If there’s one thing that Tuchel’s switch to a 3-4-2-1 (or whatever you want to call it) has done, it’s given Chelsea the ability to dominate play on both flanks. With wingbacks, athletic wide centerbacks, and some extremely hard-working wide forwards, the Blues get much of their joy both with and without the ball when they’re out by the touchlines.
United, by comparison, don’t put the same emphasis on controlling the wide areas, given that their best players (i.e. Fernandes) are typically stationed more centrally. But, with weapons like Rashford, Dan James and Mason Greenwood, they can certainly be effective in those areas when need be.
Based purely on the formations they play in, Chelsea should have the advantage in the wide areas, if for no other reason than they’ll simply have more bodies there. The Blues will have more options to pass to, and more players to press the opposition in those areas. That being the case, if United can manage to establish any meaningful footing out wide, it could lead to Chelsea being ripped to shreds.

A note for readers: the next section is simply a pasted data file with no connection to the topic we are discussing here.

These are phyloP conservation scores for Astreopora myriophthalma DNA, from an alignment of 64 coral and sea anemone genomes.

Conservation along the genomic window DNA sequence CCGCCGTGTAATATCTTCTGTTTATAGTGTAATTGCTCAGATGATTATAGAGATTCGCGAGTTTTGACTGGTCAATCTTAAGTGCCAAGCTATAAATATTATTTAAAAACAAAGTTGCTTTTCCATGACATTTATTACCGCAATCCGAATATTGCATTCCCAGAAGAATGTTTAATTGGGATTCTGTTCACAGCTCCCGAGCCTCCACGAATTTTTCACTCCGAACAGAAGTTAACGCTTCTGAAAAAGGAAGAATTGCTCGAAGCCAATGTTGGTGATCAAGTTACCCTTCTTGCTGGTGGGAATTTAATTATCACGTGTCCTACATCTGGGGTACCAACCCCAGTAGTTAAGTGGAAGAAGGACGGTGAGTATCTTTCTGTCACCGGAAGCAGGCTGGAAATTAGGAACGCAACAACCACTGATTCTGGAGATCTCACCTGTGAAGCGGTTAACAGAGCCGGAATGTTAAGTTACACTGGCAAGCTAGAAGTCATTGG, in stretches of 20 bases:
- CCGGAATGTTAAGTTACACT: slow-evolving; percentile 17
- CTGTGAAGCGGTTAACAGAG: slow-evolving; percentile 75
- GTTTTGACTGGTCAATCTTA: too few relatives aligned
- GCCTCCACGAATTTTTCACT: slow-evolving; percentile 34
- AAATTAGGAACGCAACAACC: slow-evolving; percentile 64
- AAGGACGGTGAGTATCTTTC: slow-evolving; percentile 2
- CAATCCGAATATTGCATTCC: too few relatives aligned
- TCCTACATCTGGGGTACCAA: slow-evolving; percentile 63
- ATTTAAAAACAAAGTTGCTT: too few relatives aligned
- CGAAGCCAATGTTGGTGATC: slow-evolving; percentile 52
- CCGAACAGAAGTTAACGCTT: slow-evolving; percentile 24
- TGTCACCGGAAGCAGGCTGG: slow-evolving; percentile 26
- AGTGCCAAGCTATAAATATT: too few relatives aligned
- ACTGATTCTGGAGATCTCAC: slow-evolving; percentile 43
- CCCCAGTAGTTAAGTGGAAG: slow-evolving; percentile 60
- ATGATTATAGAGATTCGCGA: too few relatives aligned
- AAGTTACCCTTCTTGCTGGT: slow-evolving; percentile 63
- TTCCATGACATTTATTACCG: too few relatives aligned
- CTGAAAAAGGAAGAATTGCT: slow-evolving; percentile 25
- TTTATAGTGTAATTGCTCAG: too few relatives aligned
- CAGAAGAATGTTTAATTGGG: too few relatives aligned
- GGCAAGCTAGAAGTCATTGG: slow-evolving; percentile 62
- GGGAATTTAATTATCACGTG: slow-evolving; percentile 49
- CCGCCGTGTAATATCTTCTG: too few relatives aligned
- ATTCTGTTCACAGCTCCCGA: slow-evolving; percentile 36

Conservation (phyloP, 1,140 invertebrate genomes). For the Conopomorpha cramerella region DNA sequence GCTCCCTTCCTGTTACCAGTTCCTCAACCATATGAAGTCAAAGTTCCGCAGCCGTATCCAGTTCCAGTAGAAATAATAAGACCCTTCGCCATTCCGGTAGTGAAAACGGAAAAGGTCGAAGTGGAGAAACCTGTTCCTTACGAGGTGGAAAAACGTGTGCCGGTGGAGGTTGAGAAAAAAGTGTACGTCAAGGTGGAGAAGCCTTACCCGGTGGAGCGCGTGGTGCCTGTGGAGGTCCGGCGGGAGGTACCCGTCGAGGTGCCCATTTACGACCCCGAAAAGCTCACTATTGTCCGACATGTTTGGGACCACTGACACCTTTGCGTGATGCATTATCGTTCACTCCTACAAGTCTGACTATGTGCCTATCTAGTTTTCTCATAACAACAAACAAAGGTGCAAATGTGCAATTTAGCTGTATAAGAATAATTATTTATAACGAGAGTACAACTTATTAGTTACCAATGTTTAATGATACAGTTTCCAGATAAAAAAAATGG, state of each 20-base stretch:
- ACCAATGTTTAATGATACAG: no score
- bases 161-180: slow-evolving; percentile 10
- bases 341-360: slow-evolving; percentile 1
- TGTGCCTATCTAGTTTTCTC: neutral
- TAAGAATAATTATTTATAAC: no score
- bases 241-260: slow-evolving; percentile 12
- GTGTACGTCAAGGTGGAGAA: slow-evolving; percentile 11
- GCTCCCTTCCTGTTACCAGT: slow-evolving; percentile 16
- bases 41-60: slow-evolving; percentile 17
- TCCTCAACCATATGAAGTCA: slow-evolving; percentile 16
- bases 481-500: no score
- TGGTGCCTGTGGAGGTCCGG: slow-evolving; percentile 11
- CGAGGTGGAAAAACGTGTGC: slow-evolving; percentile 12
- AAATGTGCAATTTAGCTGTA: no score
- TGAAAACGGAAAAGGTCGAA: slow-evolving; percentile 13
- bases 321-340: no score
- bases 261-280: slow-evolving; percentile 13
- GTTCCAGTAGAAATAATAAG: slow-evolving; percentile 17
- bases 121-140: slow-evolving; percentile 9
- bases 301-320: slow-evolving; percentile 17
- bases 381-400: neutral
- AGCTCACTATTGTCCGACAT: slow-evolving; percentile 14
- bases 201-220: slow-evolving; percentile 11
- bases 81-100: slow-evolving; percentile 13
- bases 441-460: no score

By virtue of the high possession numbers and the opposition they’ve faced, Tuchel’s side has relied on some extremely attacking wingbacks, both in positioning and personnel. The preferred pair, Marcos Alonso and Callum Hudson-Odoi, are effectively just extra wingers. Any defense they can contribute is just gravy. While that’s all well and good against Newcastle and Atletico Madrid, Manchester United have the tools to exploit those defensive liabilities with impunity should they be isolated against one of United’s pacier players. Give Rashford a few attempts to get in behind Alonso, and I promise you’ll see a goal or two for the Red Devils.
With that in mind, it’s absolutely crucial that Chelsea lock down the flanks. It’s the second most important thing the Blues can do defensively, right after shoving Fernandes deep in someone’s pocket for the full ninety minutes. The most reasonable solution is probably to go with a more conservative choice of wingbacks. I’d opt for Ben Chilwell and Reece James, personally. Both are more than capable of contributing to the attack while not being absolute sieves at the back. Given that Alonso and Hudson-Odoi both put in shifts against Atletico, a rest might be called for anyways.
If Chelsea can turn the wings into a no-fly zone for United, all of the attacks will be funneled towards the center, where there should be three able-bodied centerbacks standing in the way, and hopefully an N’golo Kante in there as well. That’s the easiest key to making sure Chelsea can dominate proceedings at their leisure with the minimum of danger.